Oct 15 , 2022
By Molla Mitiku, ( Fortune Staff Writer. )

Federal authorities have banned the importation of goods in an unprecedented move not seen in three decades. However, they can only save a little over 600 million dollars on a three-year average, constituting a mere five percent of the total imports bill.

A State Minister for Finance, Semereta Sewasew, issued an edict last week listing several items under 38 categories not to be allowed for imports. The State Minister justified the move for the need to allocate foreign currency to essential food items, medicines and inputs used to add value by domestic manufacturers.

The Ministry requested central bank officials to follow up on the measure Semereta attributed to a “decision made by the macroeconomic committee” chaired by Prime Minister Abiy Ahmed (PhD). Subsequently, the central bank instructed commercial bank on Friday not to open letters of credit to import goods from liquors, cigarettes, and perfumes to soaps, packed foods and drinks, home and office furniture, vehicles and bicycles.

The ban has been issued indefinitely.

International remittance grew to over five billion dollars, and export revenues exceed four billion dollars at an all-time high. While the value of exports going up and the import bill declined last year by 2.5 billion dollars from 13.5 billion dollars in 2018, forex inflow from foreign direct investment and official loans and grants plunged. Ethiopia received only 290 million dollars in loans from bilateral and multilateral creditors this year, a significant drop from the 4.7 billion dollars it had received four years ago.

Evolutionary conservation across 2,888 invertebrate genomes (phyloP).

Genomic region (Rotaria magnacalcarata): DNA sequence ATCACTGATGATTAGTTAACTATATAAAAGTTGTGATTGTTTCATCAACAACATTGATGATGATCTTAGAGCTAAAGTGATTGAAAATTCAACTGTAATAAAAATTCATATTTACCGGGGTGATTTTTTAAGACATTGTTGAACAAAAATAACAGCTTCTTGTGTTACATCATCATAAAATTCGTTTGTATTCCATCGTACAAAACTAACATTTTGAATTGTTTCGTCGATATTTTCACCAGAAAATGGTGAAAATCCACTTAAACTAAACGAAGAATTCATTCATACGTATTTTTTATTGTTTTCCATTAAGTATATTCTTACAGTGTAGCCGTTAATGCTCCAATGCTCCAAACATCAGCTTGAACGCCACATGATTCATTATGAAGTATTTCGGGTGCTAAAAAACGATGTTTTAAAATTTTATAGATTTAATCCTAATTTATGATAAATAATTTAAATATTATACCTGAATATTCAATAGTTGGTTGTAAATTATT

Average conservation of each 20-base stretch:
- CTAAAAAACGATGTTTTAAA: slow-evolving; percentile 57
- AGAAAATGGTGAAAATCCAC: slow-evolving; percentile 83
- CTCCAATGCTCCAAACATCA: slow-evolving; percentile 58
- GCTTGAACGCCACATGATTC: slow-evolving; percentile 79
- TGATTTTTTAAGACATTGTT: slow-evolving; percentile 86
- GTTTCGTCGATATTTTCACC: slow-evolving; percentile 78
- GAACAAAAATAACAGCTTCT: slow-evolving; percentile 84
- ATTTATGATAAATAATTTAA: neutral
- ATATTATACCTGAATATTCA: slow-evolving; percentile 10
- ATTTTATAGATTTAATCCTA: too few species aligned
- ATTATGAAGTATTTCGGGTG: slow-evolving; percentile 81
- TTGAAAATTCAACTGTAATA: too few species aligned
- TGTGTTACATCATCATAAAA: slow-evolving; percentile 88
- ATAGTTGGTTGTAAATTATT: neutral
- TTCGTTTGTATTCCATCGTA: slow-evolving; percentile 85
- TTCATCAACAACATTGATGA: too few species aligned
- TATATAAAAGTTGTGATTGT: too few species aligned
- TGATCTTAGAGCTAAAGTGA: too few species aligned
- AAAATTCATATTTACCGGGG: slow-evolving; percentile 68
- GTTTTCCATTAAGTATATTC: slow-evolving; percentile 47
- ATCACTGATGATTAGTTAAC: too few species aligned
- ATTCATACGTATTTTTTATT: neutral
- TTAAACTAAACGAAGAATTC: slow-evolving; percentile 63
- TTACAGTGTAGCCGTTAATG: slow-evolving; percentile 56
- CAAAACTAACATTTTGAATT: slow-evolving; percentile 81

However, the authorities were forced to take such unusual measures in response to the pressure on the balance of payments. Ethiopia’s foreign exchange reserve is at an all-time low, sufficient to cover imports for 0.7 months (three weeks), according to data released by the IMF last week. The Fund project the reserve will drop to 0.6 months next year, indicating that Ethiopia has lower than one billion dollars in its reserves.

Economic pundits see the measure as a knee-jerk response which is too little to change the bigger issue.

“It’s symbolic,” said a macroeconomist who had worked for the federal government for several years.

The data appear to vindicate him. The three-year average annual expenditure for the goods State Minister listed reaches 600 million dollars against 12.6 billion dollars in imports bills. Ethiopia spent 37.5 billion dollars to pay for its imports in the three years since 2018; all the goods banned from import were worth 1.8 billion dollars, around five percent.

The reaction to this measure is mixed-from consumers’ anxiety that it will fuel inflation to importers’ hope the ban will be lifted in the shortest time. Experts advise monetary policy response and the government to reinforce import substitution instead.